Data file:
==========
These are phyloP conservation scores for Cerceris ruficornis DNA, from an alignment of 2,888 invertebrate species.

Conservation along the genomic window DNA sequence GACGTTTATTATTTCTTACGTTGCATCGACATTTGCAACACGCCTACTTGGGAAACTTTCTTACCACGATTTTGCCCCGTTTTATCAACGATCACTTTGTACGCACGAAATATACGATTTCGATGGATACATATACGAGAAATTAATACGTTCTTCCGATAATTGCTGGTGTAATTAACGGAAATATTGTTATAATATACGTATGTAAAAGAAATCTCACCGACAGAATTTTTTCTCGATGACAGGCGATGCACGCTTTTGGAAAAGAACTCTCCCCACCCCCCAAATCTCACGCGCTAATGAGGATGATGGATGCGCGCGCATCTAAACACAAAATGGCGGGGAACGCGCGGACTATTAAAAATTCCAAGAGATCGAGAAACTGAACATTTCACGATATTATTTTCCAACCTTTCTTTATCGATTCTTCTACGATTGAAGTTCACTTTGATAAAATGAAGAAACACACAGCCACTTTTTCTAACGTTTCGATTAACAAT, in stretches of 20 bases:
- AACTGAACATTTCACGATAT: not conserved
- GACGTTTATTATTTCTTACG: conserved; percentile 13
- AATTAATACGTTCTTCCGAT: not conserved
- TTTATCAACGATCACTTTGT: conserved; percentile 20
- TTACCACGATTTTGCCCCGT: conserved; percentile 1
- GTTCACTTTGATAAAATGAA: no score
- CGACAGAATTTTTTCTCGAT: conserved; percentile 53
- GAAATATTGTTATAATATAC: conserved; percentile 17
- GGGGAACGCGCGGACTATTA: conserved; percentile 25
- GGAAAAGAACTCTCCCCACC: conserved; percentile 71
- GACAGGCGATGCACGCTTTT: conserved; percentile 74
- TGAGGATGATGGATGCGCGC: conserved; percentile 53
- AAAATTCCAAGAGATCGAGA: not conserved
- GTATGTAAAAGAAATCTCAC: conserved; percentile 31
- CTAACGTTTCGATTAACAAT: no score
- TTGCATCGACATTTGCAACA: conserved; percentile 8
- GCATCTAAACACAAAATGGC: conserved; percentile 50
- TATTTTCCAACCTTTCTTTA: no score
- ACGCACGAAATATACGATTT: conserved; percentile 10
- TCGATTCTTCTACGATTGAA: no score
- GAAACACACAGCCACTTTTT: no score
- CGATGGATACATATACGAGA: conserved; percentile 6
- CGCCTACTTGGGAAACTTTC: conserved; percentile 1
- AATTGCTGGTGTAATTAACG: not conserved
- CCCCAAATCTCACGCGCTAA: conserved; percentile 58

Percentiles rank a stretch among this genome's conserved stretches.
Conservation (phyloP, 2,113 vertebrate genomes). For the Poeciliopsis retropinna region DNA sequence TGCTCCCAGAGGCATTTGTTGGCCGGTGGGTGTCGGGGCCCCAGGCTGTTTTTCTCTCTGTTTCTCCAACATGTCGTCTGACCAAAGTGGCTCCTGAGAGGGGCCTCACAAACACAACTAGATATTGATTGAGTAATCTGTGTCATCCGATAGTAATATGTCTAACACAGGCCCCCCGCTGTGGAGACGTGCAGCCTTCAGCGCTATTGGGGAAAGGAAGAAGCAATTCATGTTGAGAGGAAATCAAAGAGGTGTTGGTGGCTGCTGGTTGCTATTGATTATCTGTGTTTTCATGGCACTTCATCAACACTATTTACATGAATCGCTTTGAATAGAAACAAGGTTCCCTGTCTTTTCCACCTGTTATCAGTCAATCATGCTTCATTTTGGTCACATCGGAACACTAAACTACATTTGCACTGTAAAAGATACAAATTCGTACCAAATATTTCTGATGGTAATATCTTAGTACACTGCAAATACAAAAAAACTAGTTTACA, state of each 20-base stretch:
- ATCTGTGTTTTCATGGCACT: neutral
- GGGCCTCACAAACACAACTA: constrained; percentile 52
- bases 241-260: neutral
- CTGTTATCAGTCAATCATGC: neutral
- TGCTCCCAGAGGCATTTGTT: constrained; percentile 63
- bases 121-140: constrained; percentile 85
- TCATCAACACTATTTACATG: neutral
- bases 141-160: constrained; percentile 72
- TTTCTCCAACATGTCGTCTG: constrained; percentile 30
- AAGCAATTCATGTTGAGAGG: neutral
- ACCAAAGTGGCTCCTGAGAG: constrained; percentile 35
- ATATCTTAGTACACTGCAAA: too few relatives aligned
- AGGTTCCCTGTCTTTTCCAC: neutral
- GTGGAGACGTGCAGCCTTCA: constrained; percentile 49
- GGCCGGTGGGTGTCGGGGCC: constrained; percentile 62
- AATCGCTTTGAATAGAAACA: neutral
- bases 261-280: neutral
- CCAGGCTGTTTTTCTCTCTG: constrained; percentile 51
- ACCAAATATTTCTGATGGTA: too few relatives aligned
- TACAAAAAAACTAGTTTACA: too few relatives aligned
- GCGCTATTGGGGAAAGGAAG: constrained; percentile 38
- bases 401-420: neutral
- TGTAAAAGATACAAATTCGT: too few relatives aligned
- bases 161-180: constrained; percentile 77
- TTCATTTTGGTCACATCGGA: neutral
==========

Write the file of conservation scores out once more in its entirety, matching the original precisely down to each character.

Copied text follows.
These are phyloP conservation scores for Cerceris ruficornis DNA, from an alignment of 2,888 invertebrate species.

Conservation along the genomic window DNA sequence GACGTTTATTATTTCTTACGTTGCATCGACATTTGCAACACGCCTACTTGGGAAACTTTCTTACCACGATTTTGCCCCGTTTTATCAACGATCACTTTGTACGCACGAAATATACGATTTCGATGGATACATATACGAGAAATTAATACGTTCTTCCGATAATTGCTGGTGTAATTAACGGAAATATTGTTATAATATACGTATGTAAAAGAAATCTCACCGACAGAATTTTTTCTCGATGACAGGCGATGCACGCTTTTGGAAAAGAACTCTCCCCACCCCCCAAATCTCACGCGCTAATGAGGATGATGGATGCGCGCGCATCTAAACACAAAATGGCGGGGAACGCGCGGACTATTAAAAATTCCAAGAGATCGAGAAACTGAACATTTCACGATATTATTTTCCAACCTTTCTTTATCGATTCTTCTACGATTGAAGTTCACTTTGATAAAATGAAGAAACACACAGCCACTTTTTCTAACGTTTCGATTAACAAT, in stretches of 20 bases:
- AACTGAACATTTCACGATAT: not conserved
- GACGTTTATTATTTCTTACG: conserved; percentile 13
- AATTAATACGTTCTTCCGAT: not conserved
- TTTATCAACGATCACTTTGT: conserved; percentile 20
- TTACCACGATTTTGCCCCGT: conserved; percentile 1
- GTTCACTTTGATAAAATGAA: no score
- CGACAGAATTTTTTCTCGAT: conserved; percentile 53
- GAAATATTGTTATAATATAC: conserved; percentile 17
- GGGGAACGCGCGGACTATTA: conserved; percentile 25
- GGAAAAGAACTCTCCCCACC: conserved; percentile 71
- GACAGGCGATGCACGCTTTT: conserved; percentile 74
- TGAGGATGATGGATGCGCGC: conserved; percentile 53
- AAAATTCCAAGAGATCGAGA: not conserved
- GTATGTAAAAGAAATCTCAC: conserved; percentile 31
- CTAACGTTTCGATTAACAAT: no score
- TTGCATCGACATTTGCAACA: conserved; percentile 8
- GCATCTAAACACAAAATGGC: conserved; percentile 50
- TATTTTCCAACCTTTCTTTA: no score
- ACGCACGAAATATACGATTT: conserved; percentile 10
- TCGATTCTTCTACGATTGAA: no score
- GAAACACACAGCCACTTTTT: no score
- CGATGGATACATATACGAGA: conserved; percentile 6
- CGCCTACTTGGGAAACTTTC: conserved; percentile 1
- AATTGCTGGTGTAATTAACG: not conserved
- CCCCAAATCTCACGCGCTAA: conserved; percentile 58

Percentiles rank a stretch among this genome's conserved stretches.
Conservation (phyloP, 2,113 vertebrate genomes). For the Poeciliopsis retropinna region DNA sequence TGCTCCCAGAGGCATTTGTTGGCCGGTGGGTGTCGGGGCCCCAGGCTGTTTTTCTCTCTGTTTCTCCAACATGTCGTCTGACCAAAGTGGCTCCTGAGAGGGGCCTCACAAACACAACTAGATATTGATTGAGTAATCTGTGTCATCCGATAGTAATATGTCTAACACAGGCCCCCCGCTGTGGAGACGTGCAGCCTTCAGCGCTATTGGGGAAAGGAAGAAGCAATTCATGTTGAGAGGAAATCAAAGAGGTGTTGGTGGCTGCTGGTTGCTATTGATTATCTGTGTTTTCATGGCACTTCATCAACACTATTTACATGAATCGCTTTGAATAGAAACAAGGTTCCCTGTCTTTTCCACCTGTTATCAGTCAATCATGCTTCATTTTGGTCACATCGGAACACTAAACTACATTTGCACTGTAAAAGATACAAATTCGTACCAAATATTTCTGATGGTAATATCTTAGTACACTGCAAATACAAAAAAACTAGTTTACA, state of each 20-base stretch:
- ATCTGTGTTTTCATGGCACT: neutral
- GGGCCTCACAAACACAACTA: constrained; percentile 52
- bases 241-260: neutral
- CTGTTATCAGTCAATCATGC: neutral
- TGCTCCCAGAGGCATTTGTT: constrained; percentile 63
- bases 121-140: constrained; percentile 85
- TCATCAACACTATTTACATG: neutral
- bases 141-160: constrained; percentile 72
- TTTCTCCAACATGTCGTCTG: constrained; percentile 30
- AAGCAATTCATGTTGAGAGG: neutral
- ACCAAAGTGGCTCCTGAGAG: constrained; percentile 35
- ATATCTTAGTACACTGCAAA: too few relatives aligned
- AGGTTCCCTGTCTTTTCCAC: neutral
- GTGGAGACGTGCAGCCTTCA: constrained; percentile 49
- GGCCGGTGGGTGTCGGGGCC: constrained; percentile 62
- AATCGCTTTGAATAGAAACA: neutral
- bases 261-280: neutral
- CCAGGCTGTTTTTCTCTCTG: constrained; percentile 51
- ACCAAATATTTCTGATGGTA: too few relatives aligned
- TACAAAAAAACTAGTTTACA: too few relatives aligned
- GCGCTATTGGGGAAAGGAAG: constrained; percentile 38
- bases 401-420: neutral
- TGTAAAAGATACAAATTCGT: too few relatives aligned
- bases 161-180: constrained; percentile 77
- TTCATTTTGGTCACATCGGA: neutral